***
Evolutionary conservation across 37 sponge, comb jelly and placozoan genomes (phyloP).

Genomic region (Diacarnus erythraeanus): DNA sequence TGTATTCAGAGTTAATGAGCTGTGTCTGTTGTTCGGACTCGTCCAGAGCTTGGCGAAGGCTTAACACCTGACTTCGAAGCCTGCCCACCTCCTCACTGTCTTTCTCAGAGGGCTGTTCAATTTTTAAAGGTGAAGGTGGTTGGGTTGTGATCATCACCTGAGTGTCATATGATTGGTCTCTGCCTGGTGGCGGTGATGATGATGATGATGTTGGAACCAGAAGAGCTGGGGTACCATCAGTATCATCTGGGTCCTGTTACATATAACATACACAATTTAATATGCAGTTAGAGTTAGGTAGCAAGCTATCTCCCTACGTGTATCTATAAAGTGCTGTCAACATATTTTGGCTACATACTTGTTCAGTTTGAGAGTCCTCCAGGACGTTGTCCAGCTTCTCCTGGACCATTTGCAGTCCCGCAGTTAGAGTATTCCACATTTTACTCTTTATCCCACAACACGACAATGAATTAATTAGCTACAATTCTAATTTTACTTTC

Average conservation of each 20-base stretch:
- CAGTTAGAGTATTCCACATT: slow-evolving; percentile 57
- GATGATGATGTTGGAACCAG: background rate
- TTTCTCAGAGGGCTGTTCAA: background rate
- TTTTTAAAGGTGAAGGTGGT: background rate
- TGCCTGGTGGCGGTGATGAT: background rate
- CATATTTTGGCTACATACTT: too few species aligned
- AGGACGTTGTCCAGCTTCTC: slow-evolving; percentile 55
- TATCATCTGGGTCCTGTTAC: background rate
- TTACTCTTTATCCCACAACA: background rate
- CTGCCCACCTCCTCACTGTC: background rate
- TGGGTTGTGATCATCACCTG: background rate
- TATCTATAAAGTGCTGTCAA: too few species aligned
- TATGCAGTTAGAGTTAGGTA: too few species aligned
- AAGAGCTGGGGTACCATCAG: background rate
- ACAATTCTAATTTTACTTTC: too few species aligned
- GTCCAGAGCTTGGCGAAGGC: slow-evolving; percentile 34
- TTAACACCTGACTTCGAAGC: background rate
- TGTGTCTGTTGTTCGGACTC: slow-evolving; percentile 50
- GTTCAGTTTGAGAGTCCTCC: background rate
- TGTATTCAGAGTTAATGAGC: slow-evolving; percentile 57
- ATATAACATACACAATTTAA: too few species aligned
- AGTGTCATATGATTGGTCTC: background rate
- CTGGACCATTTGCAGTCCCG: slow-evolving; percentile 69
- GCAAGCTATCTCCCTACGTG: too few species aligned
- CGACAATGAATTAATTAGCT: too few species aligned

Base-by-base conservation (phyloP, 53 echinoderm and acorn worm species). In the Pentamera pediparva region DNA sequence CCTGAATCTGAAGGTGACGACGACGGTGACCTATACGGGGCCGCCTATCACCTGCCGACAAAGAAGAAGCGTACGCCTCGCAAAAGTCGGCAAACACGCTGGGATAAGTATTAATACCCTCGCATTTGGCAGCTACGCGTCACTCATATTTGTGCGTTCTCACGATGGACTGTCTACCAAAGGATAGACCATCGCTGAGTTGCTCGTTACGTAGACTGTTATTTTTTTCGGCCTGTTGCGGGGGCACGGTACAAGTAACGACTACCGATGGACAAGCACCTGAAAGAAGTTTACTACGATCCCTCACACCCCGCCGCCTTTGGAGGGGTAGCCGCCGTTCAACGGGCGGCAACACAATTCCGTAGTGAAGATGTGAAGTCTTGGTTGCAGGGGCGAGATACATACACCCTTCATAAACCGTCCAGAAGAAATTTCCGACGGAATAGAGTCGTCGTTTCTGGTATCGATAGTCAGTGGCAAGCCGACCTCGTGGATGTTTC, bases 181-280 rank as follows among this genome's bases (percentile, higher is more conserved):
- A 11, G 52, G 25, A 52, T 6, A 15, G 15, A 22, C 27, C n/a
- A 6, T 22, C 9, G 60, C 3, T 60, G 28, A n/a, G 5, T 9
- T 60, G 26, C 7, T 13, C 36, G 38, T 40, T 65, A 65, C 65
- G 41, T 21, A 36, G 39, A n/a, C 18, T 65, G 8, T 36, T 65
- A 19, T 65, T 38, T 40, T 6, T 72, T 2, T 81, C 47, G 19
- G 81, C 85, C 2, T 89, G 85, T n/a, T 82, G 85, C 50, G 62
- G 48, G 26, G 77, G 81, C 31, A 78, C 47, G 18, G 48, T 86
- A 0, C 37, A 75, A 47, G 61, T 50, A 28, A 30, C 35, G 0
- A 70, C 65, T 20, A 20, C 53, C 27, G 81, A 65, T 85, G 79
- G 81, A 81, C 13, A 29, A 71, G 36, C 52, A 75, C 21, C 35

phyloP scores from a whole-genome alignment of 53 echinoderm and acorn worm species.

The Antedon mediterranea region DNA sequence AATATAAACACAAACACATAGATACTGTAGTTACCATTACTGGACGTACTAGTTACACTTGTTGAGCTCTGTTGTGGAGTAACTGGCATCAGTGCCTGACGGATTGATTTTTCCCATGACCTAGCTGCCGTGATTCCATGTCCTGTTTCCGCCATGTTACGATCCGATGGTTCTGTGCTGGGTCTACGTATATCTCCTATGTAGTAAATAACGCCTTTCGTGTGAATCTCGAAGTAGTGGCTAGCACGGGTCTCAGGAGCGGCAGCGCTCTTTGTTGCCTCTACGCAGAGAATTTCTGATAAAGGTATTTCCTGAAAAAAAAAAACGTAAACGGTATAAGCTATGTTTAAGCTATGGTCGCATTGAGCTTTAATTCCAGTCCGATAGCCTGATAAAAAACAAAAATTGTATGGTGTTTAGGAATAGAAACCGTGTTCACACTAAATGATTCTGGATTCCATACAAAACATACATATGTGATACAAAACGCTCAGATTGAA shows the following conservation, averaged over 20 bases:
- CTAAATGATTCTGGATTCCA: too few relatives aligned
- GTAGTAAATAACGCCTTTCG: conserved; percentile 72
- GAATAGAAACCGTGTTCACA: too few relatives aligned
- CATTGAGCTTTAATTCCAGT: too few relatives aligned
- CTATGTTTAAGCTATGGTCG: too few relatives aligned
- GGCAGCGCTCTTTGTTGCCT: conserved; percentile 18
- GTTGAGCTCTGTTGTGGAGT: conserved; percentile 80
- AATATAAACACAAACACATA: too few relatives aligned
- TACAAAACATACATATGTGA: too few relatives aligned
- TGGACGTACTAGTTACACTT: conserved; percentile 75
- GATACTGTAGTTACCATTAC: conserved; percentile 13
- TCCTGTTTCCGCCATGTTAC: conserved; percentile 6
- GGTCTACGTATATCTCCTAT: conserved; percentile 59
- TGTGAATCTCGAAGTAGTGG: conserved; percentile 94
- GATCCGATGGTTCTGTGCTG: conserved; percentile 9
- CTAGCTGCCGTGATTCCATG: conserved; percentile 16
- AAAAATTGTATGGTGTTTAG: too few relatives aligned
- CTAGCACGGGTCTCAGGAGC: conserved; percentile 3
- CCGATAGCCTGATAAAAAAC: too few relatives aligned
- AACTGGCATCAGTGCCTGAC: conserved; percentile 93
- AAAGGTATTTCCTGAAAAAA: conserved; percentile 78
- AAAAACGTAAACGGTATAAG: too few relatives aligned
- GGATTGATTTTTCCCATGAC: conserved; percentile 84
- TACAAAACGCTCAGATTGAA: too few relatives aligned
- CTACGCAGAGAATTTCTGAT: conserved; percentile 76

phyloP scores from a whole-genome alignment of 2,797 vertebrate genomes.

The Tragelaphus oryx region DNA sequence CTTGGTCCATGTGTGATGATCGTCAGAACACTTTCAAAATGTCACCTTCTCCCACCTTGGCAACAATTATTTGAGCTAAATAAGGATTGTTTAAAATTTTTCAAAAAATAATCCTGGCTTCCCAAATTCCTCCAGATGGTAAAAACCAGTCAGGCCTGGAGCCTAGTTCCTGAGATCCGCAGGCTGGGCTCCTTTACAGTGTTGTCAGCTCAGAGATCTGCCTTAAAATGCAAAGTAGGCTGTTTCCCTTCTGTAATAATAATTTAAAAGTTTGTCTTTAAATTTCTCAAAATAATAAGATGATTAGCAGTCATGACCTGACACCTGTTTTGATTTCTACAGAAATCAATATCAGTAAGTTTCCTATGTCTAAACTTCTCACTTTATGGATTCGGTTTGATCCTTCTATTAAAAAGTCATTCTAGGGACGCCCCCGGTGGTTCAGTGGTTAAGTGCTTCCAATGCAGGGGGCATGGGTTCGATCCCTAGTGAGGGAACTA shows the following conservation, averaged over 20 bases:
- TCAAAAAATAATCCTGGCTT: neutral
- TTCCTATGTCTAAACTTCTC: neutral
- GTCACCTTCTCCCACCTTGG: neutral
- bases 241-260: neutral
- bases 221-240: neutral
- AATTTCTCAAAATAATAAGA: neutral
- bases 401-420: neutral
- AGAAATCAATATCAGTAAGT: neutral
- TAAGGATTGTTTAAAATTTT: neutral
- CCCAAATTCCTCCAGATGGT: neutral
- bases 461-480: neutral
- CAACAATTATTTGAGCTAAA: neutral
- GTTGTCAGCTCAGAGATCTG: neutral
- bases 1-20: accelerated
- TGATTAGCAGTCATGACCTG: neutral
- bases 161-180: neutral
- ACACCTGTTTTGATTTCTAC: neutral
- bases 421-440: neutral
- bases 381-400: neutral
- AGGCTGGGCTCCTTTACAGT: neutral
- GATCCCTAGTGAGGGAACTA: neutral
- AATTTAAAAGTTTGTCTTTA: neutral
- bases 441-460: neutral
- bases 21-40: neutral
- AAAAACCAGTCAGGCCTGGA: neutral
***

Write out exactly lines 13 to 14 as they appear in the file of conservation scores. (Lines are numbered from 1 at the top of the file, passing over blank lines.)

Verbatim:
- CTGCCCACCTCCTCACTGTC: background rate
- TGGGTTGTGATCATCACCTG: background rate